Science

WHO to launch Covid-19 vaccine compensation mechanism for COVAX vaccines serious side effects

Prashasti Awasthi Mumbai | Updated on February 23, 2021

FILE PHOTO: Small bottles labeled with a "Vaccine COVID-19" sticker and a medical syringe are seen in this illustration   -  REUTERS

WHO said in a statement, cited in the Xinhua news: This is the first and only global vaccine injury compensation mechanism operating on an international scale

The World Health Organization (WHO) and its partners have agreed to launch a vaccine compensation mechanism to address claims of serious side effects among people who belong to 92 poor countries, as per media reports.

WHO said in a statement, cited in the Xinhua news: This is the first and only global vaccine injury compensation mechanism operating on an international scale.

WHO revealed that the compensation program is called No-Fault Compensation, which will offer individuals “a fast, fair, robust and transparent process to receive compensation for rare but serious adverse events associated with COVAX-distributed vaccines until June 30, 2022.”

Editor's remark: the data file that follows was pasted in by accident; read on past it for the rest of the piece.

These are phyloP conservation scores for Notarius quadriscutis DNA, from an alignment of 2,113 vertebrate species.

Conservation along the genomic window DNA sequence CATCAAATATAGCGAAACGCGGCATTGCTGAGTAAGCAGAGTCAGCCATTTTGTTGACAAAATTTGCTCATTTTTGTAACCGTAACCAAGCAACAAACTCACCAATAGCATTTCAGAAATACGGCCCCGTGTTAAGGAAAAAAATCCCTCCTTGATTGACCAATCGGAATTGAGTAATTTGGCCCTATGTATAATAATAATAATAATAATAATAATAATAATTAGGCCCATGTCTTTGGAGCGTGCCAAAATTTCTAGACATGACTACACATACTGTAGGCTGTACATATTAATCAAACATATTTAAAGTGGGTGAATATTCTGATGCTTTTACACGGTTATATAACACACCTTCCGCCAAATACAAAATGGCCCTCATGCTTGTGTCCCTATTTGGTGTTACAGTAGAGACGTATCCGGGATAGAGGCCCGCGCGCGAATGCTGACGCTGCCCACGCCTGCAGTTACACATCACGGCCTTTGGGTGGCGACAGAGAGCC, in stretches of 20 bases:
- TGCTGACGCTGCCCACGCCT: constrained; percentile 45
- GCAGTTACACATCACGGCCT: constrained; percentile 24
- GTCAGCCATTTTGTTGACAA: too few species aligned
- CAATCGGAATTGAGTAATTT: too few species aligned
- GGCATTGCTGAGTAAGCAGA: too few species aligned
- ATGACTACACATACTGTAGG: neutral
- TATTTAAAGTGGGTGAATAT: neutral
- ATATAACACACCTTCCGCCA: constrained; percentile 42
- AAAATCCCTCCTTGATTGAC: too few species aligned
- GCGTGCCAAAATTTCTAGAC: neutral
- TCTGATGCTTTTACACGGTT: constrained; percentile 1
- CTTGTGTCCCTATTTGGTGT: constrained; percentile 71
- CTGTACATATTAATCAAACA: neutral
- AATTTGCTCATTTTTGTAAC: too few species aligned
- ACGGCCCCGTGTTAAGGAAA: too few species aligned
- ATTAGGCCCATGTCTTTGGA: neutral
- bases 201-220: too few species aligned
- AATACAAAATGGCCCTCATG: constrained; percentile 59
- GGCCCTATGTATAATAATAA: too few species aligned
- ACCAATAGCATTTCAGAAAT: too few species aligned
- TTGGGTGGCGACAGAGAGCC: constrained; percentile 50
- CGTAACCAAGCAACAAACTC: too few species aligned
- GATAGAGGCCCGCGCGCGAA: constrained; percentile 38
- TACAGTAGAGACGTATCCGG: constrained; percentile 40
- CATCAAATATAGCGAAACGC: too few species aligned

Under the COVAX facility, the multilateral organisation aims to distribute coronavirus vaccine to poorer nations so as to maintain equitable access to the vaccine across the world.

WHO noted that all the vaccines that will be distributed under the COVAX receive regulatory approval or an emergency use authorisation to confirm their safety and efficacy.

Also read: Vaccinating healthcare workers: A race against time

“But, as with all medicines, even vaccines that are approved for general use may, in rare cases, cause serious adverse reactions,” WHO said.

It added: “By providing a no-fault lump-sum compensation in full and final settlement of any claims, the COVAX program aims to significantly reduce the need for recourse to the law courts, a potentially lengthy and costly process.”

Last week, WHO revealed that 251 candidate vaccines are currently under development worldwide. And 70 of them have begun their clinical trials. These vaccines are from Germany, China, Russia, Britain, and the United States, among others.

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Published on February 23, 2021
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